- Performance by an Actor in a Supporting Role
A review by LadyOscar23
For me, Tropic Thunder was a momentous release. Why? Because it was a comedy that was actually funny! Yes, to paraphrase Deadwood’s Al Swearengen, it has come to this. A comedy exceeded my expectations by making me laugh. It seems to me that for the past few years comedies have relied upon nothing but moronic gender stereotypes. Women want to get married and have kids! Men want to date hot women but live in their parents’ basements! Wacky hijinks fail to ensue! I’ve barely seen a recent comedy because just watching the trailers made me suspect that, in the event my iPod batteries went dead and my books were confiscated by the TSA, spending an entire flight to Europe re-reading the safety information card would be preferable to seeing anything in the current lineup.
Anyway, to get back to Tropic Thunder, it was, in fact, really funny. I went into it having read so much hype (because I think all the movie critics were also shocked to encounter a comedy that was actually funny) that I figured I would be disappointed, but I wasn’t. In case you’ve been living in a cave (or your parents’ basement) for the last year, Tropic Thunder is the story of a group of actors making a war film who for various reasons end up in an actual war zone, or at least a place with a lot of angry gun-toting people. It is a parody of war films, a send-up of modern Hollywood, and, strangely, a product placement for TiVo.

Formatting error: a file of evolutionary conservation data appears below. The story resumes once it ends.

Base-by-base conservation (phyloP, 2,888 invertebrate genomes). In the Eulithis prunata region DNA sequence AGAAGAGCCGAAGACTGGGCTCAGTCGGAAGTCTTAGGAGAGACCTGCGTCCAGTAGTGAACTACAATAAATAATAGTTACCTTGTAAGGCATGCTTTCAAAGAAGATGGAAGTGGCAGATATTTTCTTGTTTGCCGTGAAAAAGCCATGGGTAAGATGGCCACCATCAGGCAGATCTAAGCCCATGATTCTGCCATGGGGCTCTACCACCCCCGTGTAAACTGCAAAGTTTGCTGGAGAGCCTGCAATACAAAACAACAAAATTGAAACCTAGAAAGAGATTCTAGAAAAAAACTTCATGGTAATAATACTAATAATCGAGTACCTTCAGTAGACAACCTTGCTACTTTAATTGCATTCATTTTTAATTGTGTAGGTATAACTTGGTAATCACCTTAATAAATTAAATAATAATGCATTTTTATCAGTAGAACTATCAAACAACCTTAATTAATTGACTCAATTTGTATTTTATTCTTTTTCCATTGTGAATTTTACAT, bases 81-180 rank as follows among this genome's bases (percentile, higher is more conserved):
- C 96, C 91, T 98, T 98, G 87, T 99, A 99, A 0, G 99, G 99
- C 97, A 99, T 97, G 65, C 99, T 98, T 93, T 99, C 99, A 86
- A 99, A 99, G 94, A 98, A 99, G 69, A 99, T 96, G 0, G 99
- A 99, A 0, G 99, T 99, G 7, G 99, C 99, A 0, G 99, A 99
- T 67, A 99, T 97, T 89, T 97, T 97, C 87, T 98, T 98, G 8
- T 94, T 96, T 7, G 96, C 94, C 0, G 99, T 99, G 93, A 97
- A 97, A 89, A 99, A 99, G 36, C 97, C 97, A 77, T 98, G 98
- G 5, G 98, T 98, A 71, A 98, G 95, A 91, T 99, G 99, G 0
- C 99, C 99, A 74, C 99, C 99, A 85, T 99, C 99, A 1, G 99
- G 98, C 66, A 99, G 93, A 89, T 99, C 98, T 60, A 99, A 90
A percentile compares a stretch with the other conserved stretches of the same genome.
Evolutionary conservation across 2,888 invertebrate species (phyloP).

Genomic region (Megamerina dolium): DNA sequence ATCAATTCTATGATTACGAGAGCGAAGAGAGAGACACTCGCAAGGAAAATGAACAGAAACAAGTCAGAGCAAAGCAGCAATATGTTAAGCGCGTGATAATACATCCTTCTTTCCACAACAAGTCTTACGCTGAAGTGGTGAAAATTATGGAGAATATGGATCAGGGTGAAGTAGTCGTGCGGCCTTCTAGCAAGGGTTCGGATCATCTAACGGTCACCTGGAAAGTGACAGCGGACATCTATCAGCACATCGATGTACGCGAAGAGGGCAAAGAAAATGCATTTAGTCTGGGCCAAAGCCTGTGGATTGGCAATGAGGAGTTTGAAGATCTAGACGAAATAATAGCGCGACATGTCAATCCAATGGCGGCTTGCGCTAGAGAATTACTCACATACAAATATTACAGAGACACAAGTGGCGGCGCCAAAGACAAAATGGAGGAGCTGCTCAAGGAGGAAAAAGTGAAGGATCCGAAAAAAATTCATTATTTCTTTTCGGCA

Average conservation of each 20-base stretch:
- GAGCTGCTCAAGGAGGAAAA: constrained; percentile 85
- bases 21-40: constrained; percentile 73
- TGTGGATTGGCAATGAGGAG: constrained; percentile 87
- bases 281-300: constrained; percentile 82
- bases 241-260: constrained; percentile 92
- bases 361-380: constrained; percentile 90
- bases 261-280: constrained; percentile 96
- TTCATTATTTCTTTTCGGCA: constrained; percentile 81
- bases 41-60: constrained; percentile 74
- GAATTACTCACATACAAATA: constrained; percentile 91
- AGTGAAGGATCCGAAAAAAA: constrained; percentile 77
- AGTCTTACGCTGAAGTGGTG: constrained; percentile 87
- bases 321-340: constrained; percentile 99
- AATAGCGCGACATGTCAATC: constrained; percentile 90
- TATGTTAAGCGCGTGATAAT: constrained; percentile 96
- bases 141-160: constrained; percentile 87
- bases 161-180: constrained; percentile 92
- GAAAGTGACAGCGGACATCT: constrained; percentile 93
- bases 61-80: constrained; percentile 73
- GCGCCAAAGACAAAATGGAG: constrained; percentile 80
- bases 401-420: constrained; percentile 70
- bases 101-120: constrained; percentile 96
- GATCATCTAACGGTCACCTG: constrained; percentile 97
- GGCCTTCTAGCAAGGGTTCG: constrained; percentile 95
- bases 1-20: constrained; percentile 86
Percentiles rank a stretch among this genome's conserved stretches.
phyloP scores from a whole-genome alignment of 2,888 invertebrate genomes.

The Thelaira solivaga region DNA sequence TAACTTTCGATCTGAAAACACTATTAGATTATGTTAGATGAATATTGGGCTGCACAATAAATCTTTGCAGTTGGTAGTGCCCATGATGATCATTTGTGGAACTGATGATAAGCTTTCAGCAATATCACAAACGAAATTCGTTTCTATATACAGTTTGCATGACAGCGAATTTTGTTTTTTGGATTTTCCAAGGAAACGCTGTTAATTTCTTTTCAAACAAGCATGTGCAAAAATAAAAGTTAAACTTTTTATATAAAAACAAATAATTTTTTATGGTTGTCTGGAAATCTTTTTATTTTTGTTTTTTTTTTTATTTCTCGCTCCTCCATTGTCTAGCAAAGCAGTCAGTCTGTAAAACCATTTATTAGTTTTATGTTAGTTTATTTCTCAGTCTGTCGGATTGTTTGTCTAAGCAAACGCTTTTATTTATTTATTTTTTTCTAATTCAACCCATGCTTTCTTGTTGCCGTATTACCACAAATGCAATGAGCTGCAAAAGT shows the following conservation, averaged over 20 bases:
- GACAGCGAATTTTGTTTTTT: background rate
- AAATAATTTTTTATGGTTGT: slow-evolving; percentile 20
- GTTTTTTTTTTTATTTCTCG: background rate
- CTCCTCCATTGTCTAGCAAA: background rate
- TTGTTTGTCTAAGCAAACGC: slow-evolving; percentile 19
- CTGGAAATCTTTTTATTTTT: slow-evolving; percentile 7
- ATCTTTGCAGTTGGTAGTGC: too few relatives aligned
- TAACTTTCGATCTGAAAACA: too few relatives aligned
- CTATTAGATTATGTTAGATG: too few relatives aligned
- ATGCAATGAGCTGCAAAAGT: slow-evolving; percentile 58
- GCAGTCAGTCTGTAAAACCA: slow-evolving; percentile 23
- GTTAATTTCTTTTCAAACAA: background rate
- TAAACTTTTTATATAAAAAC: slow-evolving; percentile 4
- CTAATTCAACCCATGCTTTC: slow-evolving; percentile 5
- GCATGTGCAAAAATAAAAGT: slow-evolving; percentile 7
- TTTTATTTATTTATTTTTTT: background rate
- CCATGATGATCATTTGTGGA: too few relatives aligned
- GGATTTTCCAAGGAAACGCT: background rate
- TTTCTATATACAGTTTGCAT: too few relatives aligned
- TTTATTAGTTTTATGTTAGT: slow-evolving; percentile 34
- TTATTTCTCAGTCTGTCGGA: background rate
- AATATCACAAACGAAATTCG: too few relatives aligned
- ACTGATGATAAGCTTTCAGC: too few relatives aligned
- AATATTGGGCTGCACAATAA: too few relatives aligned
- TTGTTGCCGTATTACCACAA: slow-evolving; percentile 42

Here’s the synopsis from oscar.com:
When the actors in a Vietnam War film find themselves stranded in the jungle and threatened by armed drug dealers, the film’s star, action hero Tugg Speedman, remains convinced that the entire experience is staged and they are secretly being filmed in an effort to bring a sense of authenticity to the project. Unaware that their lives are in real danger, Tugg leads his co-stars on a mission he believes is destined for the silver screen.
It was possibly a bit too knowingly clever in places, and some of the jokes didn’t entirely work (the bit with Ben Stiller and his captors went on a bit too long), but it never lost sight of the fact that in any good movie the audience must believe in the characters as real people and care about the resolution of the plot. A comedy has a bit more leeway in the suspension of disbelief for the actual facts of the plot, but it’s necessary for things to be coherent enough for one to root for the protagonists. Tropic Thunder, for all its knowing winks at the movie industry, gave its characters enough humanity to let us root for them.
Perhaps Robert Downey Jr. got his Oscar nod here rather than in Iron Man because they wanted to keep the latter in the sci-fi ghetto (best makeup, best effects, best gaffer, etc.), but I won’t complain that he got one somewhere. I’m not a real critic to be able to wax poetic about movie stars, but he has the quality that even as a white actor playing a white actor pretentiously playing a black character in a fake movie he still exudes sincerity. I do hope he’s truly returned to the world and will continue to make movies. I mean, I even enjoyed watching Ally McBeal when he was on it. Ben Stiller was a larger force in Tropic Thunder’s laughs, but I think it’s especially important for a comedy to have a heart, and Robert Downey Jr. provided that.